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Above: Map showing the location of the Kenneth Stirling CP.  Map courtesy of mapcarta.com

This is a very interesting park. Not only because it consists of four completely autonomous sections, but also due to its history.

The park consists of four separate sections:-

  1. Wotton Scrub
  2. Filsell Hill
  3. White Scrub
  4. Burdett Scrub

I have spoken with Bill Filsell from Filsell’s Apples, which has been a family business operated since 1903. The Filsell Hill section is named after the Filsell family.

However, the park in its entirety was named in honour of Kenneth George Stirling.

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image courtesy of Graham Churchett

So who was Kenneth ‘Ken’ George Stirling? Well I have been fortunate enough to get in contact with a gentleman called Graham Churchett, who knew Ken, and this is what Graham had to say…..

The Environment Committee was a sub committee of the Town and Country Planning Association composed of the following:

Ron Caldicot, Dr John Coulter, David Strahle, Alwin Clements, Ray Holliday, Miss Erdley, Dr Peter Guldhurst, Ken Stirling, Ralph Middenway, Elise and Gordon Gardner and myself.

This committee was active across a broad spectrum of planning and environmental issues but it was not until money was given anonymously to the committee, and we employed Ron Caldicot as a Project Director, that some monumental changes occurred.

At the time the State Planning Authority was headed by Stewart Heart and sitting on the authority were developers and others who naturally pushed through every approval to further line their pockets at the expense of the environment and common good. The committee pressured the government and Ron was appointed to the Authority and in a short time the rules were changed to exclude those with vested interests. 

With the help of the Natural History Society we brought about the protection of the wedge tail eagle, and Improved planning laws.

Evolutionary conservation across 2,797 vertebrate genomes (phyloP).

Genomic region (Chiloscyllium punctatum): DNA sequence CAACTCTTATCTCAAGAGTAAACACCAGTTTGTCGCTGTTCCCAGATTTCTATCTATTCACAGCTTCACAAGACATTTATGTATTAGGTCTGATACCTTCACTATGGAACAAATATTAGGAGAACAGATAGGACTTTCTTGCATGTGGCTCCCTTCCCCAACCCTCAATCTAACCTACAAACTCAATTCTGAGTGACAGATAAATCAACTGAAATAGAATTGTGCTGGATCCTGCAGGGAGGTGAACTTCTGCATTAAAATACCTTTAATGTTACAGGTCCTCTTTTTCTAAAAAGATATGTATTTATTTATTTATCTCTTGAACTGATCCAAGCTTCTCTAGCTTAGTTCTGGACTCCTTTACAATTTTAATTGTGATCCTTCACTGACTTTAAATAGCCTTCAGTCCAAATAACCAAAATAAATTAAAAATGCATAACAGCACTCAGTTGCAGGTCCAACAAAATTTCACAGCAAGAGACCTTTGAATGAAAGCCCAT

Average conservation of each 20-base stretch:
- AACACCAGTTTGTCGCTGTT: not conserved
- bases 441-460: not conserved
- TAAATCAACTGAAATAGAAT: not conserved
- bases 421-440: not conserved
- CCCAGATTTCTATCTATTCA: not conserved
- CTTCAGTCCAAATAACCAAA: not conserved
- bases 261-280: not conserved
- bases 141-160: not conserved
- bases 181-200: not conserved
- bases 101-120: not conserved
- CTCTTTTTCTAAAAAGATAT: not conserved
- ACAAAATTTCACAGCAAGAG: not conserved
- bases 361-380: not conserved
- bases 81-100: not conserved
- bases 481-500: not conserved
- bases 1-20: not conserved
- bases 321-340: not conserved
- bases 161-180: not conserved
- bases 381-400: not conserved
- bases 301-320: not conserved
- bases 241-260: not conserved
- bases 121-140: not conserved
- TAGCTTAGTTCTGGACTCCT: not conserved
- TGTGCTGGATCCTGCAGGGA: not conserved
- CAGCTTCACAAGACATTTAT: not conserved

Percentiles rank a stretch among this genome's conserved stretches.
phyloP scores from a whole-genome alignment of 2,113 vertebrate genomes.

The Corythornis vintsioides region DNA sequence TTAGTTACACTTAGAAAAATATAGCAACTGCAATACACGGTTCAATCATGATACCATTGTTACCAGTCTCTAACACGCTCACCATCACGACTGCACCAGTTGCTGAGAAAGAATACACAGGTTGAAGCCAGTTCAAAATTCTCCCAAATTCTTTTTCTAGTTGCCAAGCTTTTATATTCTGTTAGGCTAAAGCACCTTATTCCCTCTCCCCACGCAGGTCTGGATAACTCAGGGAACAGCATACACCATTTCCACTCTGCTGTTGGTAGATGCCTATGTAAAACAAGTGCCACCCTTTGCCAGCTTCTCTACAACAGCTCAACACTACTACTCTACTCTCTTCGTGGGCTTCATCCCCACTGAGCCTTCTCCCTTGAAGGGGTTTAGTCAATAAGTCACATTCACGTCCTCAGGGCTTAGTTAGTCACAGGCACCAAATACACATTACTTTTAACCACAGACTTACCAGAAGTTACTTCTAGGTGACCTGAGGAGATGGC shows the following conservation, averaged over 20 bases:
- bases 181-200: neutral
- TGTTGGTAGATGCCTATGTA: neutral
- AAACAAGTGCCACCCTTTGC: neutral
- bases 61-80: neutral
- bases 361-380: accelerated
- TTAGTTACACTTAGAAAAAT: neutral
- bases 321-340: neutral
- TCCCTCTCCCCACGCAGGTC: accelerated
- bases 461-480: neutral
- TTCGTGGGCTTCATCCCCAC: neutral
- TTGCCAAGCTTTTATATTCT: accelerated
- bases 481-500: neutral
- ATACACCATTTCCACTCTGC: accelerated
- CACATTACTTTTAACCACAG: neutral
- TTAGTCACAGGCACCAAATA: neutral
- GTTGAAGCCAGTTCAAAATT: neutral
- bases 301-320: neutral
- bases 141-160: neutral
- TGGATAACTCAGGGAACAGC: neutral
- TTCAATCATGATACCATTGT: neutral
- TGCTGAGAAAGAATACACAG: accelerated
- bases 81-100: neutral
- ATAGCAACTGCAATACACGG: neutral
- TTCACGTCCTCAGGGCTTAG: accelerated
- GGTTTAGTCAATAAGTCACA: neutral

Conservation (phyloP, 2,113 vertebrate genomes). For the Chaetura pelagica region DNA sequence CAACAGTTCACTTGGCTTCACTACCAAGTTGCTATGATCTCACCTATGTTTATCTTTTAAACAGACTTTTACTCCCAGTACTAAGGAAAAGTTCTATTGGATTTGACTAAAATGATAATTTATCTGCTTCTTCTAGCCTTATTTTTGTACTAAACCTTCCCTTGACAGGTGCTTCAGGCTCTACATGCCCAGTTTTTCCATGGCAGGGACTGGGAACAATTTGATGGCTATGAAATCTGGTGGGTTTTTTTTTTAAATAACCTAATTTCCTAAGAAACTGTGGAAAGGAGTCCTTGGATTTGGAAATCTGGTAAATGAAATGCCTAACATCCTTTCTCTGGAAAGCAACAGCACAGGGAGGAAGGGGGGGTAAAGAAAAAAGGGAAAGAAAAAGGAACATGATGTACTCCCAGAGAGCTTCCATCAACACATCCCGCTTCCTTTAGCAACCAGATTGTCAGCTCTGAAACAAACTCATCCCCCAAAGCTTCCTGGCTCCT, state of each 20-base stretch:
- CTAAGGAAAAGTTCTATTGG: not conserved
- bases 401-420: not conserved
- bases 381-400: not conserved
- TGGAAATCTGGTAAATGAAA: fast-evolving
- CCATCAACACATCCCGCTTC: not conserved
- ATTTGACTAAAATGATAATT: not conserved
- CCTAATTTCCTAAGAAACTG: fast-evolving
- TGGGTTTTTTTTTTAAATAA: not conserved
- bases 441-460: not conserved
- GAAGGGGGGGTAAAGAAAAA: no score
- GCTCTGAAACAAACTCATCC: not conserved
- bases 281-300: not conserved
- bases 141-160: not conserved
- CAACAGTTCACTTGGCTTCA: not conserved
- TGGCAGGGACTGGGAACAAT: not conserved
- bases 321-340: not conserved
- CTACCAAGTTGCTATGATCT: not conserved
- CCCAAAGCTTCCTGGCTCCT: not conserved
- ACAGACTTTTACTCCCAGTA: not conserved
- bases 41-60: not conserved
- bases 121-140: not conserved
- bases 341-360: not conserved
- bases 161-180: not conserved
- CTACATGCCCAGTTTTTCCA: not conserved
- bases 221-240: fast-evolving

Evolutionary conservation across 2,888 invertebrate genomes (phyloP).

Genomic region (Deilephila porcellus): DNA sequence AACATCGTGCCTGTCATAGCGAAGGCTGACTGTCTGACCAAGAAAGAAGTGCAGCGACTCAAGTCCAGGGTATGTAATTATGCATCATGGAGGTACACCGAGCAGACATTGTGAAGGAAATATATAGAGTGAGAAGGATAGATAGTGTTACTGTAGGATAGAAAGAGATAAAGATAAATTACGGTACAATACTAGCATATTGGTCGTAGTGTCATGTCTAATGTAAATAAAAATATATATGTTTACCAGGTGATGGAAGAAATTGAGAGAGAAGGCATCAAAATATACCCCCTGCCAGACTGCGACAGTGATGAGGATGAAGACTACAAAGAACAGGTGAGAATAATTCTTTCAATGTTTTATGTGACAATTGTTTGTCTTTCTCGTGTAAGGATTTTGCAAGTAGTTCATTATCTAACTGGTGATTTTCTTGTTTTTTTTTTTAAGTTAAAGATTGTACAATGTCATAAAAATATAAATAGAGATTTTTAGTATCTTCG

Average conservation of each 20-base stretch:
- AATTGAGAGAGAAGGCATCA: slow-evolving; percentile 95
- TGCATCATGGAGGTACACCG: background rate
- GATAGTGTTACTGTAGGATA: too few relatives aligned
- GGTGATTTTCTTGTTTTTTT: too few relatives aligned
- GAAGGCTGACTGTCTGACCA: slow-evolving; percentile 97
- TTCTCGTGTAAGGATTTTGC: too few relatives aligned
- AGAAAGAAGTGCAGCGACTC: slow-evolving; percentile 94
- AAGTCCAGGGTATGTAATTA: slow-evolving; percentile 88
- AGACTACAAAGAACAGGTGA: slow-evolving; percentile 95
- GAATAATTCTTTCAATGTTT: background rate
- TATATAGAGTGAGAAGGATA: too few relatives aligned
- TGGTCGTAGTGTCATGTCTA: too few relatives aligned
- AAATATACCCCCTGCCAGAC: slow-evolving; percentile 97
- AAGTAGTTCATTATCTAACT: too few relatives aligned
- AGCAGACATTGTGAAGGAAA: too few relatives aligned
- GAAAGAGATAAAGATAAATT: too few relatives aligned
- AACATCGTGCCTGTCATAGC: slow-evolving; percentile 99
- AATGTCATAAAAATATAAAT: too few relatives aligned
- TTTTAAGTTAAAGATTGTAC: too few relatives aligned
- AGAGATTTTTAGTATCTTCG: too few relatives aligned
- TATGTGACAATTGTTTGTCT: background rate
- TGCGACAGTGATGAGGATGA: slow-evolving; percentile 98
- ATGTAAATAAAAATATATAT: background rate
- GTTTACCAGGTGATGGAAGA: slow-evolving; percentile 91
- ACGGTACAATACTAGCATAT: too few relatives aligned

In May 1980 tragedy occurred. David Strahle, a gentle, dedicated man and one who worked for a better world suddenly died due to a massive heart attack. We were all stunned, he was only in his 45th year.

In 1973 we were again shocked when Ken Stirling died from a heart attack when jogging by the uni bridge.  He was only 38.

Ken, and all of us for that matter, were appalled at the scarring taking place in the north Flinders by EX Oil and Ken knew more of what was going on as he was employed by two of Australia’s largest mining companies before joining Poseidon’s associate, Samin Ltd, in 1969.

 It was when Poseidon shares  went through the roof that Ken became a millionaire  and  in 1972 Ken resigned from the mining industry and sought a position in the Public Service with the Department for the Environment. A series of applications were rebuffed and some were not even answered and he was bitter at this.

While waiting for something to turn up he gave unpaid service to the Birdwood Mill Museum.

 His benefactions were not known to the Public service and his intense interest in conservation not realised.

 Those who examined his application may have noted with disapproval his association with the mining industry. The irony of it is that but for the mining boom, the entire conservation cause in South Australia would not have prospered without Ken’s personal service and financial help.

It was only after his death we found out that Ken had given money to a variety of organisations and in particular, for Ron’s full time employment as a director, $100.000 was given to set up Radio 5UV University radio employing Keith Conlon. $50,000 was given to State Archives, $200,000 to the Australian Conservation Foundation for the acquisition and establishment of a national park. This park is now rightly known as the Kenneth Stirling Conservation Park.

 Through Ron we achieved so much and it was then that I came to the earnest belief that if the conservation movement was to make any meaningful headway in this cockeyed world, we had to employ key people full time.

I was privileged to have known Ron, David and Ken as friends, all be it that our time together with regard to David and Ken was short. I was saddened to hear the other day that Ron, a man I knew with a mind as sharp as a tack and a gentle manner but one who would stand his ground with great conviction, was now in a home suffering severe dementure.

What can I say other than they are fondly remembered.

Below is part of what the Advertiser columnist, Stewart Cockburn said of Ken Stirling upon his death…..